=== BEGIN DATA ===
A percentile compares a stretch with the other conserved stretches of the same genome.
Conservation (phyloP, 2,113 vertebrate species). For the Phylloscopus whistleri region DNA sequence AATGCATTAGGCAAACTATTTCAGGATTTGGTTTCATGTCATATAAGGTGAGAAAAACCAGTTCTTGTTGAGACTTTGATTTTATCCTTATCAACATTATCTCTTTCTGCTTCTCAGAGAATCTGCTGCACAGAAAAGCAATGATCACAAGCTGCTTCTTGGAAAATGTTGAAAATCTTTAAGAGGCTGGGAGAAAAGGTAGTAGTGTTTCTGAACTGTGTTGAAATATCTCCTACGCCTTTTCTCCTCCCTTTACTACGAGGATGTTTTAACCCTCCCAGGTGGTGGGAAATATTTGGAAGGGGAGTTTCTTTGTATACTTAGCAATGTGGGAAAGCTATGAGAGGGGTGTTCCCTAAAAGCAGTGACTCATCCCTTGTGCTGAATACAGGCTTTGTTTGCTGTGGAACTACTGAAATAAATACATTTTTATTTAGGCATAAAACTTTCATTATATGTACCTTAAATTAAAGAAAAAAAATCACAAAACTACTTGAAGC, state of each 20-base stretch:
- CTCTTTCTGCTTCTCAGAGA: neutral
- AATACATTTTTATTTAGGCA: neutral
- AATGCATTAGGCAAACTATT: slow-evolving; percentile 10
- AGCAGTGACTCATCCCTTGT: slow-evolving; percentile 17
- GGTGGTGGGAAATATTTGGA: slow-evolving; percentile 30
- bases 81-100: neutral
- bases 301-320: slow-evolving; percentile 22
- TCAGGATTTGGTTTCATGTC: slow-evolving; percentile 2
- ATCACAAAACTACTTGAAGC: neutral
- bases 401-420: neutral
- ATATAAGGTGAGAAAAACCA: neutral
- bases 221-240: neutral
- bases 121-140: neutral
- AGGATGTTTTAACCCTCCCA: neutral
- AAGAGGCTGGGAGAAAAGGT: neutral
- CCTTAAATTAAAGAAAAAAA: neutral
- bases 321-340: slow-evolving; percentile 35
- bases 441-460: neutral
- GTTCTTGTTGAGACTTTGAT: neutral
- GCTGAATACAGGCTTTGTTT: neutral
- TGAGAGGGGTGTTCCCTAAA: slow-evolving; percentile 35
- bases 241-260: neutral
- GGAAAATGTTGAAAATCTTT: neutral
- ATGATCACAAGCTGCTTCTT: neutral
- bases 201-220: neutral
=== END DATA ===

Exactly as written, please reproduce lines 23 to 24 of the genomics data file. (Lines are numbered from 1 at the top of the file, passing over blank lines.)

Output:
- TGAGAGGGGTGTTCCCTAAA: slow-evolving; percentile 35
- bases 241-260: neutral